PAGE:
Pharmacokinetics of anthracyclines

Acta Oncol. 1989;28(6):873-6. doi: 10.3109/02841868909092323.


The plasma pharmacokinetics of the two commonly used anthracyclines doxorubicin and 4'epi-doxorubicin have been studied by reversed phase liquid chromatography with photometric detection. After intravenous administration the plasma pharmacokinetics of doxorubicin and 4'epi-doxorubicin are characterized by the three compartment open model. Typically, the half-life time of the alpha-phase is 3-5 min and the terminal half-life time in the order 20-30 h. An almost 10-fold inter-individual variation of the dose normalized area under the plasma concentration time curve (AUC/mg/m2) has been observed, underlining the need for an individualization of the dose. The chemical structures of doxorubicin and 4'epi-doxorubicin are very similar. Comparative pharmacokinetic studies were carried out by simultaneous administration of the drugs using a highly selective analytical technique. By this approach it was possible to reduce the influence by the large intra- and inter-individual pharmacokinetic variations. The values of AUC and Cmax were on the average 1.6 and 1.2 times larger for doxorubicin than for 4'epi-doxorubicin. Side effects, reported to be related to the maximum plasma concentration (Cmax), include cardiac toxicity, nausea and vomiting, while the antitumour effect has been associated with the area under the plasma concentration time curve (AUC). A 10-fold decrease of Cmax without a decrease of AUC was observed when doxorubicin was administered as a 4-h infusion as compared to an intravenous bolus injection. A further increase of the administration time had only a minor effect on Cmax. Intrahepatic administration of doxorubicin reduced the values of AUC and Cmax by 1.5 and 1.7 (mean values) respectively. The combination of doxorubicin and 4'epi-doxorubicin with biodegradable starch microspheres (Spherex) resulted in a further decrease of Cmax, while AUC was unaffected. The observed increase of the mean residence time (MRT) supports the assumption of an increased drug exposure of the tumour caused by Spherex.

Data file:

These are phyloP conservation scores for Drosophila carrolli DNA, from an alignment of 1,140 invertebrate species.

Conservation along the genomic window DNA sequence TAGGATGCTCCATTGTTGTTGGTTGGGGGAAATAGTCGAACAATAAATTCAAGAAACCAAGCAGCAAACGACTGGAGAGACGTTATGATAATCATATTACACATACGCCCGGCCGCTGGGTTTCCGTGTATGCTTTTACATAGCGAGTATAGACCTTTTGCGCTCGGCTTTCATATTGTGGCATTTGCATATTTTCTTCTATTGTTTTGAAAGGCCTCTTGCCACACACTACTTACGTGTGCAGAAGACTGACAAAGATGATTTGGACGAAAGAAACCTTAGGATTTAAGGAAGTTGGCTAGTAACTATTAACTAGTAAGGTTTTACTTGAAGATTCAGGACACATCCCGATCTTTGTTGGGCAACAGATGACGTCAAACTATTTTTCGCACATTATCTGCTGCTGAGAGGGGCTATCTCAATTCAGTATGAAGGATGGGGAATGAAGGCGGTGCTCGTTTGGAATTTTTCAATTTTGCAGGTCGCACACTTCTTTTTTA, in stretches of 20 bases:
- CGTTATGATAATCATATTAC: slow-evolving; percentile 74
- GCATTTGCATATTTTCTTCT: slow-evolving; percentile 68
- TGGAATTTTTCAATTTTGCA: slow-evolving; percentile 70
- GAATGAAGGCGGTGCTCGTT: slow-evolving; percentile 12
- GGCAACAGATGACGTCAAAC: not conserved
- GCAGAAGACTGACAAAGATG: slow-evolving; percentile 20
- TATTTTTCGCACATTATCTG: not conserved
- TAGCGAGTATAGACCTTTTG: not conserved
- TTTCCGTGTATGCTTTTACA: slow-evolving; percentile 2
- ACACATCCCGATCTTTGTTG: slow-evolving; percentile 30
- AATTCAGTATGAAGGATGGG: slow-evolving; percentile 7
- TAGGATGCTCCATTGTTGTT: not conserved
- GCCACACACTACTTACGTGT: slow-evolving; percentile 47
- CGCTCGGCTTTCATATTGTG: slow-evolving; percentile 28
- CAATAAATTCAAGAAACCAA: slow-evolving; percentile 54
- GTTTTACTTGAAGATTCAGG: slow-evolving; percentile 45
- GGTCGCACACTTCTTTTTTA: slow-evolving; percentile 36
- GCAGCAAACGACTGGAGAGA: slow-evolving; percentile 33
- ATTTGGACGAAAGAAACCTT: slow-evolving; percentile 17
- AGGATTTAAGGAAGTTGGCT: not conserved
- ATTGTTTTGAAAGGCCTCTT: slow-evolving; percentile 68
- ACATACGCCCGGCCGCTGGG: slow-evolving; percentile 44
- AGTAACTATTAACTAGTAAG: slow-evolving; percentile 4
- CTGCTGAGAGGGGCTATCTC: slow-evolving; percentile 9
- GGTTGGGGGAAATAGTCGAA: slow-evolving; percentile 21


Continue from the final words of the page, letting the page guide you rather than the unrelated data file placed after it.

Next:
MeSH terms

  • Chemical Phenomena
  • Chemistry
  • Chromatography, Liquid
  • Doxorubicin / pharmacokinetics*
  • Epirubicin / pharmacokinetics*
  • Half-Life
  • Humans
  • Infusions, Intra-Arterial
  • Infusions, Intravenous


  • Epirubicin
  • Doxorubicin